From Caixin Online, Beijing.
The Communist Party’s anti-graft campaign has brought down another executive at China Central Television, the country’s state broadcaster, one who was responsible for a widely popular food show.
Liu Wen, director of the CCTV-9 documentary channel, was taken away by prosecutors on July 30, sources with knowledge of the matter said. The channel was responsible for the A Bite of China food documentary.
One source said an inquiry by the National Audit Office found Liu had “financial problems regarding the purchase of documentaries” from outside producers. The audit started in December.
He is also “suspected of exchanging favors related to soft ads” in popular programs, the source said, referring to product placement.
A former CCTV-9 employee said there were rumors Liu would be taken away, but he did not take them seriously. “When it happened I was surprised because compared with other channels, a documentary channel has less room for making money.”
Prosecutors have recently detained several CCTV executives, including Guo Zhenxi and Li Yong, the director and vice director of CCTV-2, the network’s financial and business news channel. Rui Chenggang, a controversial news anchor who took a nationalistic tone, was also detained.
Liu has been CCTV-9’s director since the channel was launched in January 2011. He said in an interview last year that the channel started making a profit in its second year, much sooner than expected, and that its revenue surpassed 200 million yuan in 2012.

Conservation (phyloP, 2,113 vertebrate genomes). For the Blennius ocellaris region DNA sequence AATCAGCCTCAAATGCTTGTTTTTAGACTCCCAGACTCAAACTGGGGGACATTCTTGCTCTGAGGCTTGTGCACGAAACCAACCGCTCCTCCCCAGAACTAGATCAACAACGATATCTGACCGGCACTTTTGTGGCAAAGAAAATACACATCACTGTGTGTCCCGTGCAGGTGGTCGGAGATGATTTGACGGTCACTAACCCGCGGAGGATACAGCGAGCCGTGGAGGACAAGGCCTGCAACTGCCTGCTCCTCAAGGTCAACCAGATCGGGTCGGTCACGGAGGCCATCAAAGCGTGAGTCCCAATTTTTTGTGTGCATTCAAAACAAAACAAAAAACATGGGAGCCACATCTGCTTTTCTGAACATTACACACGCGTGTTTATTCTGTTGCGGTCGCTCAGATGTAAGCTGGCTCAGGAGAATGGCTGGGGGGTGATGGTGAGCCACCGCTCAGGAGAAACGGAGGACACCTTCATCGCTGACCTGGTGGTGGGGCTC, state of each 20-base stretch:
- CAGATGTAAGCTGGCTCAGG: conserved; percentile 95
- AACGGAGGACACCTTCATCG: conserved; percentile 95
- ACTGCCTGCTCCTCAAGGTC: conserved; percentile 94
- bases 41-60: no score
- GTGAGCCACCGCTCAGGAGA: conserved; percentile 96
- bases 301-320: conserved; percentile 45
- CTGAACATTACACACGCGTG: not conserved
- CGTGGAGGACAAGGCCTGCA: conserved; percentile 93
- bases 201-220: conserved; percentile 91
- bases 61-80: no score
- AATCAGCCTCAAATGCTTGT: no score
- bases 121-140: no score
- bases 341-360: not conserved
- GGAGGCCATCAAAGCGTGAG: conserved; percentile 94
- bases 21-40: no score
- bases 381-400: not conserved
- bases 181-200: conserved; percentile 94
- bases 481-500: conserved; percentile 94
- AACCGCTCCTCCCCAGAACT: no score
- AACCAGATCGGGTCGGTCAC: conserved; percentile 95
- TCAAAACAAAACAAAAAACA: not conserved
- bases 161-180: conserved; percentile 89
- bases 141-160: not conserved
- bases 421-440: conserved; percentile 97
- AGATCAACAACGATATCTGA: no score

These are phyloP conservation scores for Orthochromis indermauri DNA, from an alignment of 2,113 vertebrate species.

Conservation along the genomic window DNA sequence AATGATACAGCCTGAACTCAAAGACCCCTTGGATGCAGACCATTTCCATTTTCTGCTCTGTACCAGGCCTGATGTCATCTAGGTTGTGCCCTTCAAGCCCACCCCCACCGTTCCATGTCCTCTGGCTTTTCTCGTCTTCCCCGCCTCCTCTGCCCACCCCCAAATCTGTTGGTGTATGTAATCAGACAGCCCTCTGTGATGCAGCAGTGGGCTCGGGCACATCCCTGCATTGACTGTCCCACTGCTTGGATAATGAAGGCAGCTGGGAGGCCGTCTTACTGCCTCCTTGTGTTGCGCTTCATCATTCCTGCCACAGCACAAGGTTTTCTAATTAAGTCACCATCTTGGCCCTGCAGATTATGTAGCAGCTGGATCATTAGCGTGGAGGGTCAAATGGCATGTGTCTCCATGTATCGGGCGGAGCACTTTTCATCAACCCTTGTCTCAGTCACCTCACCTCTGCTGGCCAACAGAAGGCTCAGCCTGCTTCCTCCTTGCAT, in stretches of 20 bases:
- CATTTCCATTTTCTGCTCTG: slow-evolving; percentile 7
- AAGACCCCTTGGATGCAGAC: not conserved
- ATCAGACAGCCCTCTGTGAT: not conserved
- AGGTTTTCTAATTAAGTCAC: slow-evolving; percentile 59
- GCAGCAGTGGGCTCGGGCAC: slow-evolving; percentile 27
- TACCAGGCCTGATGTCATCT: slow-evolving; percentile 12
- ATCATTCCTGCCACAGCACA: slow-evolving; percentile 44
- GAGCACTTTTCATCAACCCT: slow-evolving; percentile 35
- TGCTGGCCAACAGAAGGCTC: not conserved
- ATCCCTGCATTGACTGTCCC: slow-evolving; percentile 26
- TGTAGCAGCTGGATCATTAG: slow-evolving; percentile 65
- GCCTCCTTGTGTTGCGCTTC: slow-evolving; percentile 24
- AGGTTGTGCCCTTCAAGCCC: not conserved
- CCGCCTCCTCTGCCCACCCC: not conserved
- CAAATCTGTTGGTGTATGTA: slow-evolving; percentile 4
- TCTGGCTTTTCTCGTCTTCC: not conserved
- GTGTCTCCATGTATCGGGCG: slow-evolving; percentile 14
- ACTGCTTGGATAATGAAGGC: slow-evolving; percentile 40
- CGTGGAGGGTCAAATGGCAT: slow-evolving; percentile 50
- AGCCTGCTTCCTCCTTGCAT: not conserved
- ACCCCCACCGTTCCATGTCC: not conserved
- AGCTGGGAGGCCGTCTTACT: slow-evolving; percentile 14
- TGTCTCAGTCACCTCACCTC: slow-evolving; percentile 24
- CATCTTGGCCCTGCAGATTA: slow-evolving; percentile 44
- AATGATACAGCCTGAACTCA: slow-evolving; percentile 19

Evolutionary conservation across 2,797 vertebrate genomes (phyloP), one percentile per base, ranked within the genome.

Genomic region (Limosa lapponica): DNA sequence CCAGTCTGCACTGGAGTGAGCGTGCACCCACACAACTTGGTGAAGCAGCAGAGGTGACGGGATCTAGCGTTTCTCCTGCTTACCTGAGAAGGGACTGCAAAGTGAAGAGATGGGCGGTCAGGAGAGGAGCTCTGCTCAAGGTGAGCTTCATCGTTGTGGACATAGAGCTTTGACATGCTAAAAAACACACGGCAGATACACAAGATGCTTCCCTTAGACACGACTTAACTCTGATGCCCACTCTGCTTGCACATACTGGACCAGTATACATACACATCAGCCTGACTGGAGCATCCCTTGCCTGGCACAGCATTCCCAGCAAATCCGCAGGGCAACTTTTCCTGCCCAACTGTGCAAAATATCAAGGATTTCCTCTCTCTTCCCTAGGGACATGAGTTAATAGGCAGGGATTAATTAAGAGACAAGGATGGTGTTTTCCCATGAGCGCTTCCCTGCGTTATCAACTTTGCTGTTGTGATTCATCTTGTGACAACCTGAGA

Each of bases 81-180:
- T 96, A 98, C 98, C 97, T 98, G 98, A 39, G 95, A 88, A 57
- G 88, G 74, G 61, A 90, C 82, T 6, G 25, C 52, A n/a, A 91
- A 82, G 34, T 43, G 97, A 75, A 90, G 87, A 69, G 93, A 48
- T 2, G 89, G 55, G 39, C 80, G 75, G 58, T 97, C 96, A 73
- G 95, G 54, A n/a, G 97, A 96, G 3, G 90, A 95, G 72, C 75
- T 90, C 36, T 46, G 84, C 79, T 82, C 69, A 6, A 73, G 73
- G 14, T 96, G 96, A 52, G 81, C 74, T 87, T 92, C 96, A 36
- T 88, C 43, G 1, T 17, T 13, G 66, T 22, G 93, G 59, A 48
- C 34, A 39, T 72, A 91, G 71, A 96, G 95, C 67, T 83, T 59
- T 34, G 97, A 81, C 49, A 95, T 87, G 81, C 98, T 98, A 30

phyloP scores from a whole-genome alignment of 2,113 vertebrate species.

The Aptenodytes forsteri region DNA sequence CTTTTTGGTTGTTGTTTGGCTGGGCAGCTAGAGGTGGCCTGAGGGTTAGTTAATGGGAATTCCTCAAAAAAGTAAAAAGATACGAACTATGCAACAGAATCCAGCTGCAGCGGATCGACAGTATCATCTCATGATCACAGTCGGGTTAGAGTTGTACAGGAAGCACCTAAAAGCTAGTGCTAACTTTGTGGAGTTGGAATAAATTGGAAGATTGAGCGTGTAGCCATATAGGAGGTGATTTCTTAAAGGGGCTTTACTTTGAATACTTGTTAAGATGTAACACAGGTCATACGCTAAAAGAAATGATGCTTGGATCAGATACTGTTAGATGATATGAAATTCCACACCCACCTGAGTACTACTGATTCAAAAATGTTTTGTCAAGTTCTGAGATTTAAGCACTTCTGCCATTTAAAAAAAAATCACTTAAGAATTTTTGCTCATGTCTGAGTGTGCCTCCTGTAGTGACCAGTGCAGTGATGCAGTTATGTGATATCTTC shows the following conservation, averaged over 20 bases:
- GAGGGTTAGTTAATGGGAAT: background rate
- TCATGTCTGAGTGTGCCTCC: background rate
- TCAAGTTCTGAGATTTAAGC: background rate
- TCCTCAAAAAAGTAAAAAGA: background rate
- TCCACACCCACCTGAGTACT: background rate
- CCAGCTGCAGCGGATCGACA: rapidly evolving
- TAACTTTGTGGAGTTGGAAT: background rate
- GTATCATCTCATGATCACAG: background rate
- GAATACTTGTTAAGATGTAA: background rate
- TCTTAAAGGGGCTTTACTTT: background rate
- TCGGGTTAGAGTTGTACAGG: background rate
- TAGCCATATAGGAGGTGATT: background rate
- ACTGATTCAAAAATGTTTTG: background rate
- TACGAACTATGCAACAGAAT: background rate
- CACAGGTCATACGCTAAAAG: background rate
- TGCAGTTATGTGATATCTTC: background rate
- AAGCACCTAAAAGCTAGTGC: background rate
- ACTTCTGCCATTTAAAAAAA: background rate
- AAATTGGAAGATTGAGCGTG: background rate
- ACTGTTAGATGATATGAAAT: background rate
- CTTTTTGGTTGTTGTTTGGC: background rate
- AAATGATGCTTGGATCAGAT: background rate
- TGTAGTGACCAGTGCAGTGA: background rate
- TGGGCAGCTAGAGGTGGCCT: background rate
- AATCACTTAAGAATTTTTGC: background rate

Observers estimate the figure to be more than twice the amount last year partly because of ads in the sequel to A Bite of China.
Liu was born in the eastern province of Anhui and studied television at Beijing Broadcasting College, the predecessor to the Communication University of China. He joined CCTV’s overseas production center in 1991, rising to become its director.
Liu was the vice director of CCTV-4, a Chinese-language news program before taking his current position.
Another source close to the inquiry said investigators recently asked the Chinese arm of Singapore-based luxury retailer Da Vinci Furniture to submit materials related to accusations made by a CCTV program in 2011 that it was defrauding customers.
The report, first aired by CCTV News Channel, said Da Vinci exported Chinese-made furniture to Italy and then shipped it back to China as premium Italian brands. The firm denied the allegations and said the CCTV reporter behind the program tried to blackmail the company.
Da Vinci said it had reported the case to party’s discipline inspection unit in CCTV, but received no response.
(Rewritten by Wang Yuqian)
- Read my sceptical April 2014 report on the China doc market here.
- And my Chinese-language newsletter.
- BTW, this is a storm cloud for the Science and Factual Producers Congress, which will be held in Beijing in November.
- More Takeaways to come…
This will freeze many deals and relationships with non-Chinese producers, and I suspect it’ll be many weeks before the dust settles. As you say it casts a shadow over the WCSFP, but let’s hope the contracts and money are in place.
Let’s not assume that the story is as simple as ii appears. Anyone who follows the Chinese ‘justice’ system knows that it far from transparent. Liu Wen and CCTV 9 had certainly been making a splash around the word in recent times. Guess all those MOUs (PACT, BBC etc) and the ‘bricks’ given to its international advisory committee are feeling a little challenged right now. Wonder if they are just fair weather friends?
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